chapter 10: Patellar Dislocation



The cause of this form of patellar dislocation may be an anomalous insertion of fibrous tissue into the lateral patella. In some patients, there is an abnormal band from the fas­cia lata to the patella (17, 63). In other patients, an abnormal fibrous band appears to arise from the vastus lateralis (64), which consists of a tendinous condensation insert­ing into the superolateral border of the patella. In either situation, the result is the same. The patella is drawn to the lateral side of the knee with the initiation of flexion.


Hnevkovsky (65) awakened interest in progressive fibrosis of the quadriceps with his report of 12 cases in 1961. None of these were reported to involve patellar dislocation. However, since then, many more cases of progressive quadriceps fibrosis have been re­ported (58, 64‑67). Twenty‑eight of these cases involved permanent dislocation of the patella.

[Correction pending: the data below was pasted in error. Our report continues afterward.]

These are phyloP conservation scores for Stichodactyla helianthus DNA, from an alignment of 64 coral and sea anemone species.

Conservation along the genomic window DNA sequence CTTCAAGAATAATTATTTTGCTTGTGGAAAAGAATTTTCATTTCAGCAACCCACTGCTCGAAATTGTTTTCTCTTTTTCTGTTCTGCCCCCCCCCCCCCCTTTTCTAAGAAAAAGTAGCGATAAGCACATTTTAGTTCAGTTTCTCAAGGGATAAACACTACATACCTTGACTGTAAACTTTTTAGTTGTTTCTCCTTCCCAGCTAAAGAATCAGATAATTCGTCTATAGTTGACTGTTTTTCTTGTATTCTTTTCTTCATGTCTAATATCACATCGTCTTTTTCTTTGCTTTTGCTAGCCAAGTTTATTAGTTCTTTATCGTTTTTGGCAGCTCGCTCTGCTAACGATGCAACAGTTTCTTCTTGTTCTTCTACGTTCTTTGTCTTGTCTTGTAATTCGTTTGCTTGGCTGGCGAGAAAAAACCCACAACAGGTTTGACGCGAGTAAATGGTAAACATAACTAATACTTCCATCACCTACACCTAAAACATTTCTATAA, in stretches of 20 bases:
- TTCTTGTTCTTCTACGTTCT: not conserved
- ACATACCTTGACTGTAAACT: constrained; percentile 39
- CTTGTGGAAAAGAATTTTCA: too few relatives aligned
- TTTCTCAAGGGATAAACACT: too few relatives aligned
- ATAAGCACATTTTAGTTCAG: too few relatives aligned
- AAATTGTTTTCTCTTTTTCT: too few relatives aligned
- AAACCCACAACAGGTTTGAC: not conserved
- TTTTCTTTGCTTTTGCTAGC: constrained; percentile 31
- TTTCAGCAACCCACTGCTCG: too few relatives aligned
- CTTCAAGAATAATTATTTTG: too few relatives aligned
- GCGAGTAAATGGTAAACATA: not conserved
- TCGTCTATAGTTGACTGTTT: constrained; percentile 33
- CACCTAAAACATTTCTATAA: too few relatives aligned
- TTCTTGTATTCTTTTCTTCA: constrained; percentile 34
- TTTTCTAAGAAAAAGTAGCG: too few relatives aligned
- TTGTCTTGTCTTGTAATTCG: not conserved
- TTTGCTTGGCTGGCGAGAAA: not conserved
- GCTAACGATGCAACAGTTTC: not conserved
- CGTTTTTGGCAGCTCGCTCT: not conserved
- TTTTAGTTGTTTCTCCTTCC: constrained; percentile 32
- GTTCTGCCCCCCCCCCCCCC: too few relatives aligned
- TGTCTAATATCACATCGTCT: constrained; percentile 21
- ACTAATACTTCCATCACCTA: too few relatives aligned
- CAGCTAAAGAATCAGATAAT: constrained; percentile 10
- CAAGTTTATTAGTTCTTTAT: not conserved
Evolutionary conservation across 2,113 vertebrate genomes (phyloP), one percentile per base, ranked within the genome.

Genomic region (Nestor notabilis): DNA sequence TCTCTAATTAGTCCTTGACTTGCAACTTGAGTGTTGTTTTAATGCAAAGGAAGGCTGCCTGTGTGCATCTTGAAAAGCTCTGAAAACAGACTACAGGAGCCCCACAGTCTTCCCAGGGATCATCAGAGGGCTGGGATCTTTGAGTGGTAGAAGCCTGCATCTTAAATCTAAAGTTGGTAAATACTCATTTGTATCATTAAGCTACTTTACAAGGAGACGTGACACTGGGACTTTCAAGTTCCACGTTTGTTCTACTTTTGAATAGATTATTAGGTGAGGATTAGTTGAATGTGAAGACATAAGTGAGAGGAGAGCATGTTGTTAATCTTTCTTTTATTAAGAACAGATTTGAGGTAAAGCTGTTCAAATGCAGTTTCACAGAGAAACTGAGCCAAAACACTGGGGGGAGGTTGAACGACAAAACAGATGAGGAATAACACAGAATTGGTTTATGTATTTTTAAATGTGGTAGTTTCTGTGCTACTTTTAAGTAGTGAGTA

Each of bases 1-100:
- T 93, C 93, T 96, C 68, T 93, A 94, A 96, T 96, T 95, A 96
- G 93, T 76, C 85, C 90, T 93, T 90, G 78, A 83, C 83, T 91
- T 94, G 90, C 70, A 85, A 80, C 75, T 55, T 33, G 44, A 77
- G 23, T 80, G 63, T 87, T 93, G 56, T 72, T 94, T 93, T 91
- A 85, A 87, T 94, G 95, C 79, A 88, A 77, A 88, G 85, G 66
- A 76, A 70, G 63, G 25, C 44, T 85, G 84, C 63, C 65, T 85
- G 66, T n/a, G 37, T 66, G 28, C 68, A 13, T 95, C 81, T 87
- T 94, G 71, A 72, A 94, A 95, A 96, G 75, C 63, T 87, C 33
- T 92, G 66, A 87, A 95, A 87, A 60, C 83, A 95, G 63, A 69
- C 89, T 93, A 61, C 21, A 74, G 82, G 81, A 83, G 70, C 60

Some authors believe that quadriceps fibrosis is of congenital dysplastic origin sim­ilar to clubfoot, arthrogryposis, or congenital torticollis (8, 45, 67). However, in most cases one can obtain a history of multiple intramuscular injections (65, 66, 68, 69) into the thigh in infancy. This appears to have provoked a fibrous reaction that then be­comes progressively manifest as the femur increases in length out of proportion to the fibrotic muscle. Whatever the origin, only the vastus lateralis, intermedius, and rarely the rectus femoris have been reported to be involved. The tethering then inevitably pro­duces a lateral vector. Where the medial tissues hold, a progressive limitation of flex­ion occurs. When the medial soft‑tissue structures give way, permanent dislocation of the patella results.







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